New York City's oldest surviving downtown sidewalks were made almost 200 years ago by immigrant masons who lined the streets with giant paving stones of solid granite. These monolithic slabs they then chiseled with improvised marks and designs, to prevent pedestrians from slipping. These carvings have withstood the erosion of time and foot traffic, leaving a record of free thought and personal markings from the hands and minds of long-forgotten workmen.
Nares made wax frottage rubbings of selected stones and brought them back to his studio where he gilded them with 22-carat gold. Hanging vertically on the wall, they are shining monuments to whom he calls, "the unknown souls whose touch still lingers on the city's sidewalks."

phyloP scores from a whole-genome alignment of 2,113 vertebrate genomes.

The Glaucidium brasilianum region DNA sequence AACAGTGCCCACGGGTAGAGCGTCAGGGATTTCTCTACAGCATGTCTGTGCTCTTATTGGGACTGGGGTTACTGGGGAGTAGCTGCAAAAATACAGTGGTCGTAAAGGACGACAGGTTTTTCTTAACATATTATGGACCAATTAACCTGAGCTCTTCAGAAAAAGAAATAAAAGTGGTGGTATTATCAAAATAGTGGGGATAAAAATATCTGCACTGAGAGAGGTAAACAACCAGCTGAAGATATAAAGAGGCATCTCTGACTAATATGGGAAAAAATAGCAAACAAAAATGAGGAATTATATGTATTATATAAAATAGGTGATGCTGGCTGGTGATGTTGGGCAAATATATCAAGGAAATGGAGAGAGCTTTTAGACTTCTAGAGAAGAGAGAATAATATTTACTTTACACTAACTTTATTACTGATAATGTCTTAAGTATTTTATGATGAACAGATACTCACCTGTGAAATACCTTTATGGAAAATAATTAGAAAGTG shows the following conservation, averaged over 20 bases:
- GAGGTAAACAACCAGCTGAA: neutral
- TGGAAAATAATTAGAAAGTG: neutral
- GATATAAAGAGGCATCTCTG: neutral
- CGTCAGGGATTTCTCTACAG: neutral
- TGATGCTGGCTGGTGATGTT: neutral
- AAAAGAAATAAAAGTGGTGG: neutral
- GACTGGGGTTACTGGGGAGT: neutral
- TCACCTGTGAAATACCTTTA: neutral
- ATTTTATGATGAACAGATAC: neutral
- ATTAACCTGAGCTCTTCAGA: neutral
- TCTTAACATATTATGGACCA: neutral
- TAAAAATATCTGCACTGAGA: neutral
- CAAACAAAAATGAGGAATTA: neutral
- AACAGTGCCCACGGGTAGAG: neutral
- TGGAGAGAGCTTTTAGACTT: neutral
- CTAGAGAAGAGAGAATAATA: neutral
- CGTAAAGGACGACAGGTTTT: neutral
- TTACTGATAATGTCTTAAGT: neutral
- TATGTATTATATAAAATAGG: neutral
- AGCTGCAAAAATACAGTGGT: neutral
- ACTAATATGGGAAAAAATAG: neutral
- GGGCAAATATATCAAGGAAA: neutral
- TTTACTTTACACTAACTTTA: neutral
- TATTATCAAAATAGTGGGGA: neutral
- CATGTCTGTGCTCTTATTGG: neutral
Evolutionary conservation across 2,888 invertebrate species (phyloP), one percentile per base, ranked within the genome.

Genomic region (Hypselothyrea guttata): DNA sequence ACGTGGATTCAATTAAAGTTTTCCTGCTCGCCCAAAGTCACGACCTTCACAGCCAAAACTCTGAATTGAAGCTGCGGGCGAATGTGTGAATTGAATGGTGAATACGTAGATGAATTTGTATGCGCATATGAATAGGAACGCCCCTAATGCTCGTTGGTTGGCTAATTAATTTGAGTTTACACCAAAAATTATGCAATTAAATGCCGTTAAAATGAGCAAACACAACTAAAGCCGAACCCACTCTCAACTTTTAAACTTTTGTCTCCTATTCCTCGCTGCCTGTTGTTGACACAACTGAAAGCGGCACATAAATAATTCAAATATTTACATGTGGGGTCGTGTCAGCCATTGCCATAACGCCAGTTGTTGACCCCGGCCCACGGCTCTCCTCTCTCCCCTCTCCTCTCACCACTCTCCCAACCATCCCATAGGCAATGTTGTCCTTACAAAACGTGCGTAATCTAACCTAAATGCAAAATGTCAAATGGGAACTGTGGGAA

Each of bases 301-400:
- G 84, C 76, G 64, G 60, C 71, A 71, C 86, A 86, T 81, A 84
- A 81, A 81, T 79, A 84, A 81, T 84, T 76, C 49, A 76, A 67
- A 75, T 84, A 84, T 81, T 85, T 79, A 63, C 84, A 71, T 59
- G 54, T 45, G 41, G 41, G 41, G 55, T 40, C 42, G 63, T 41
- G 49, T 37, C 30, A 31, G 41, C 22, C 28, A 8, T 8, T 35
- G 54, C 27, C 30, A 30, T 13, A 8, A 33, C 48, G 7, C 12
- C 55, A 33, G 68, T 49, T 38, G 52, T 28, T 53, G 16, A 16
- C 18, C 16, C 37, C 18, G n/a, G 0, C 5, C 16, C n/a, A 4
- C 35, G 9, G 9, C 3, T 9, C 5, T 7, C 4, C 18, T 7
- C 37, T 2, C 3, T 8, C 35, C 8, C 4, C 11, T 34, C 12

Continuing Nares' lifelong investigation into motion, time and gesture —the "central conceits of Nares' artistic production"1—these works register the topography of the city which has acted as protagonist and collaborator throughout his oeuvre, notably in films such as Ramp (1976) and STREET (2011). Tracing the materiality of lower Manhattan, where Nares has lived and worked since the 1970s, the works spotlight immigrant labor and its integral place in the fabric of the city.